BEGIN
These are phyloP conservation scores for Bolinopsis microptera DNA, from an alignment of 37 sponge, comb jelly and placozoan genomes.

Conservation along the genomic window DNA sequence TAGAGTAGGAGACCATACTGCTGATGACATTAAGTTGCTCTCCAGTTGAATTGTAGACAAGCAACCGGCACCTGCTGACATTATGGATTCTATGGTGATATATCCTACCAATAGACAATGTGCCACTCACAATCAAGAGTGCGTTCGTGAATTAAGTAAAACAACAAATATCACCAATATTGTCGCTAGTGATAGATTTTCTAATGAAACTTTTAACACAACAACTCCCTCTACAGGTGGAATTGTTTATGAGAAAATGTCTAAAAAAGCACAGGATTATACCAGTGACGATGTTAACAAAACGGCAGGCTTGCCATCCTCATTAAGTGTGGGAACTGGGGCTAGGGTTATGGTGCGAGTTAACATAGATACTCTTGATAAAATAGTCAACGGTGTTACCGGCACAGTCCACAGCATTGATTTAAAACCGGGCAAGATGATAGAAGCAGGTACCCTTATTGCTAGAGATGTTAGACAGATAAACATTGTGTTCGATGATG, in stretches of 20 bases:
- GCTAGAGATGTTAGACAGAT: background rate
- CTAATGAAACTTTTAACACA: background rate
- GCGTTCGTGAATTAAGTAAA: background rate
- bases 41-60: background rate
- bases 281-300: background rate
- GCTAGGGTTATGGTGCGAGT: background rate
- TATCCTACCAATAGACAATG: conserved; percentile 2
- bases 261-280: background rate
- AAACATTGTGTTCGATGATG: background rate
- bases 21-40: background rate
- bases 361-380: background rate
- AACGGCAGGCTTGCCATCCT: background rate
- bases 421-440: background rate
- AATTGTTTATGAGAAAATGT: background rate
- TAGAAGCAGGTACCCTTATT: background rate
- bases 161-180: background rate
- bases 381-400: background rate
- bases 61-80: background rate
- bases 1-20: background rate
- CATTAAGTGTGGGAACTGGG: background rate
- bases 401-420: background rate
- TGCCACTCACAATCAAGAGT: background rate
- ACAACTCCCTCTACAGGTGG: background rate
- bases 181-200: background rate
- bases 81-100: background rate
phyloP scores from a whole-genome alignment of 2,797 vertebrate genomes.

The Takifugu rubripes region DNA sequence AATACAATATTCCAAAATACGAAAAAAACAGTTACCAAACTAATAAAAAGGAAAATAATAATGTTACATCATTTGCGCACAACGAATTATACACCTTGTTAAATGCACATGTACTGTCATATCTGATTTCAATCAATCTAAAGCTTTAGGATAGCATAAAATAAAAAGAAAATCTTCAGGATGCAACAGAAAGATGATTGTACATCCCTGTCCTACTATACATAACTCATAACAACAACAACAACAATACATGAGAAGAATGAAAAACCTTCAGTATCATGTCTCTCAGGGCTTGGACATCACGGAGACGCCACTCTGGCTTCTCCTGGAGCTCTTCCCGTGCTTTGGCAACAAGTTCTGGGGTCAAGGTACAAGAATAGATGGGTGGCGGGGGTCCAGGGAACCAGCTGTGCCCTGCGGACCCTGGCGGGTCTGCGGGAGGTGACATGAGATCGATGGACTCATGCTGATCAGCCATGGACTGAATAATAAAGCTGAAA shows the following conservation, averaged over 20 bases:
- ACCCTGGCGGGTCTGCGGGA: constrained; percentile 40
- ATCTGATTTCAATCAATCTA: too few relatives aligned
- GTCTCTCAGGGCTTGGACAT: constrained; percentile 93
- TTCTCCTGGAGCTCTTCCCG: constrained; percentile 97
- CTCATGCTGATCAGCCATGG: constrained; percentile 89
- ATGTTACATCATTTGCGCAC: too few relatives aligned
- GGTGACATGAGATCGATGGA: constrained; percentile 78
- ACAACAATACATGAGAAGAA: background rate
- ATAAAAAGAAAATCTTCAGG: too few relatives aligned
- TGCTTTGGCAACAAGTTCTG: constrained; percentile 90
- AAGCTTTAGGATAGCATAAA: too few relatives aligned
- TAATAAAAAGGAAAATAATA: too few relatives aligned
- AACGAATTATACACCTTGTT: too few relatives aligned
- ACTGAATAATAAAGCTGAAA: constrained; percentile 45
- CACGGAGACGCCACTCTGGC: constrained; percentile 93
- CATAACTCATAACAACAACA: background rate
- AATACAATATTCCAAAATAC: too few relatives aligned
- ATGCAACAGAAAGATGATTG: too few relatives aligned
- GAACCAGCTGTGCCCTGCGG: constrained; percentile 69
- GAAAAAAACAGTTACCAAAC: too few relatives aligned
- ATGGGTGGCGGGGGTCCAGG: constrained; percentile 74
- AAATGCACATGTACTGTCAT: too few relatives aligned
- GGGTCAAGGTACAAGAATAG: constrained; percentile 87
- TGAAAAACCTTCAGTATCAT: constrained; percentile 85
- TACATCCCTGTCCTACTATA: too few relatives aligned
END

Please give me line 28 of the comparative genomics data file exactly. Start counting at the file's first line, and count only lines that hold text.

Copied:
phyloP scores from a whole-genome alignment of 2,797 vertebrate genomes.